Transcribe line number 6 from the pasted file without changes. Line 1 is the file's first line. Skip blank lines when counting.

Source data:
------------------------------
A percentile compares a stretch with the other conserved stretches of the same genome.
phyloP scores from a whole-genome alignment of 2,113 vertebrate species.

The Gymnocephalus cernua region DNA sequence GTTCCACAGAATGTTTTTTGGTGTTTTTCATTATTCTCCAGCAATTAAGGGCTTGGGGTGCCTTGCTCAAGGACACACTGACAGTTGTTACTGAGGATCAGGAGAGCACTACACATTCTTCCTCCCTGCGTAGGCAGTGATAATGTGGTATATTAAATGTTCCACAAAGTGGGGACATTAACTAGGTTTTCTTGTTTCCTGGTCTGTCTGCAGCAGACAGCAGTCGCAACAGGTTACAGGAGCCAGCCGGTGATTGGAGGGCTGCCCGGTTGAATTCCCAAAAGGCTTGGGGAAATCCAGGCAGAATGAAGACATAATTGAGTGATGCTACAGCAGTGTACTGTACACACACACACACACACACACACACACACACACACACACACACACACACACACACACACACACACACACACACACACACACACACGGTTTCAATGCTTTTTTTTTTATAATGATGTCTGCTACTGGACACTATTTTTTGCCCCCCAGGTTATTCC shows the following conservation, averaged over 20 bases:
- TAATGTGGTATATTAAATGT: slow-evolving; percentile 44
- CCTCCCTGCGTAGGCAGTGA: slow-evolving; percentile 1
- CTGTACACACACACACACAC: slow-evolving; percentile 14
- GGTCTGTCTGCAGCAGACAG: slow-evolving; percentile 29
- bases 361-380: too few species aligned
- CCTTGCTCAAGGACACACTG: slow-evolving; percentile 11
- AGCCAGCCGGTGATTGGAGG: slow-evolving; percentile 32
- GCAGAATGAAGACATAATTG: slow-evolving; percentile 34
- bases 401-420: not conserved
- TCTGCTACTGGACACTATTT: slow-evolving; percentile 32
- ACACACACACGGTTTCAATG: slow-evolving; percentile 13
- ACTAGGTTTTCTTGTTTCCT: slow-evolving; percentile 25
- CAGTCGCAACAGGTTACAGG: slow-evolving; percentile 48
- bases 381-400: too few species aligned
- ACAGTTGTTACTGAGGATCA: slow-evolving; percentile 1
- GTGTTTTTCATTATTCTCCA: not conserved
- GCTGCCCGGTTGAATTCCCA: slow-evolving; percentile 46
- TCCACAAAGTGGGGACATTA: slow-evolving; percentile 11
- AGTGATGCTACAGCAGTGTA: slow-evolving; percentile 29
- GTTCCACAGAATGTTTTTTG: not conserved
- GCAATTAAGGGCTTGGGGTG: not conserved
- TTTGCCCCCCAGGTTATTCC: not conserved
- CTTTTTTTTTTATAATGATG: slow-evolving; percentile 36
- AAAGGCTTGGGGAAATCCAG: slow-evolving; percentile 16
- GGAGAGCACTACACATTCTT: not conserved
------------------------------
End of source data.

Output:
- CTGTACACACACACACACAC: slow-evolving; percentile 14